GLENDALE AZ - DECEMBER 12: Runningback Tim Hightower #34 of the Arizona Cardinals stands on the sidelines during the NFL game against the Denver Broncos at the University of Phoenix Stadium on December 12 2010 in Glendale Arizona. The Cardinals defeated the Broncos 43-13. (Photo by Christian Petersen/Getty Images)
For the past couple of seasons, the media in particular has been very high on Arizona Cardinals running back Tim Hightower for his ability to do some of the little things that running backs should do to stay on the field, like picking up the blitz. Also, Beanie Wells has been maligned for his so-called inability or non-desire to block.
Pro Football Focus has continued its focus on pass blocking and specifically in one article focused on running backs in their blitz pickup. The stats will surprise you.
What we find is that side-by-side stats show that Hightower and Wells are about equals in effectiveness in pass blocking.
Hightower was one of the top 15 backs in pass blocking snaps with 119 on the season. However, he was in the bottom 15 in effectiveness, the 11th worst among his peers with a 6.3 percent pressure rate (nine total pressures -- sacks, QB hits, pressures). In 2009, he was a little better, logging 111 pass blocking snaps and allowing six total pressures for a rate of 5.4 percent. However, that rate in 2010 does not even come close to the top 15 at running back.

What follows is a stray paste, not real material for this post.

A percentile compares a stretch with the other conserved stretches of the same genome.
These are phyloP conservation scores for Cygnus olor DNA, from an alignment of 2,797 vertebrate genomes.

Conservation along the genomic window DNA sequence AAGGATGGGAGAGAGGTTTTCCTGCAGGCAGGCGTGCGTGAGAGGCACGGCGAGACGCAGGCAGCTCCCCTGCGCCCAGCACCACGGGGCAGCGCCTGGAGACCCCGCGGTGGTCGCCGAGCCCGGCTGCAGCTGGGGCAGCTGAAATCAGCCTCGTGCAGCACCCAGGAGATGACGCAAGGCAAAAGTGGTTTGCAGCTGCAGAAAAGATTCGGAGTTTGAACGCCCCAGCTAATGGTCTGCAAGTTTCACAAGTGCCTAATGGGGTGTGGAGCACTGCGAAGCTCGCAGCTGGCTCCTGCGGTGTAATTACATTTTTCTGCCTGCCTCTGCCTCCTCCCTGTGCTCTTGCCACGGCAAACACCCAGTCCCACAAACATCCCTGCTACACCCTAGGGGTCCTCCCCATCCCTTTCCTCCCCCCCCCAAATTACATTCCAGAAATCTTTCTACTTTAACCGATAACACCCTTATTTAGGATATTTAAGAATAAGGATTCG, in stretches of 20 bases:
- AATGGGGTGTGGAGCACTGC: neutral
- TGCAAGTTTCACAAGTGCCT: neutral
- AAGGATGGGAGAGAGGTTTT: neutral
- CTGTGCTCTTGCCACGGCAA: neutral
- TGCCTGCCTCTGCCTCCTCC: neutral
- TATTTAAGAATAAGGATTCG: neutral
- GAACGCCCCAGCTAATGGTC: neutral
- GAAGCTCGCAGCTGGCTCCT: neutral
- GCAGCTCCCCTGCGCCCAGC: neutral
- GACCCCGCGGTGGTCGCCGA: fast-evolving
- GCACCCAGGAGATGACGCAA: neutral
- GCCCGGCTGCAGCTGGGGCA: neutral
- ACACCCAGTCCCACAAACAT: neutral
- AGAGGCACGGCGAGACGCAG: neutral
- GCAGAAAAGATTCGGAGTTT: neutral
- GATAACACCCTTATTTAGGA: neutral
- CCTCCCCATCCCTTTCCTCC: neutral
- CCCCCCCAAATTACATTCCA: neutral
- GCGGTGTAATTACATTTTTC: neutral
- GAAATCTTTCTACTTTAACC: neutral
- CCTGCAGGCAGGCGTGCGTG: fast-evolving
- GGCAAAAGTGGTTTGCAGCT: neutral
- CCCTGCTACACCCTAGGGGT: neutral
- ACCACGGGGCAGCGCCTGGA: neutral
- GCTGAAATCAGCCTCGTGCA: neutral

Beanie Wells did not have as many assignments. He was called upon for pass protection 30 times in 2010 and allowed two total pressures. That rate would be 6.6 percent -- very similar to the supposedly good blocker in Hightower.
Now, 2009 for Wells was a different story. In 23 assignments, he allowed four total pressures, as 17.4 percent rate, or in other words, terrible. So he had a bad reputation prior to 2010.
So, as has been documented, Hightower did run the ball effectively in 2010, but he was one of the worst in fumbling, dropping passes and pass blocking. Why is he lauded for doing the "little things"?
While Wells declined a bit in pass catching (no drops to 12 receptions in 2009 and two drops to go with five catches in 2010), his pass blocking efficiency markedly improved. The sample size is small, but it compares to what Hightower did. All of this and the fact that Hightower is currently not under contract, I think it is time to no longer assume that Wells is the reason for the Cardinals drafting Ryan Williams.
The motivation was more than likely because of Hightower, his 2010 issues and his lack of contract. Even though he might be a "Whisenhunt guy," I no longer would be surprised to see him on another team this season.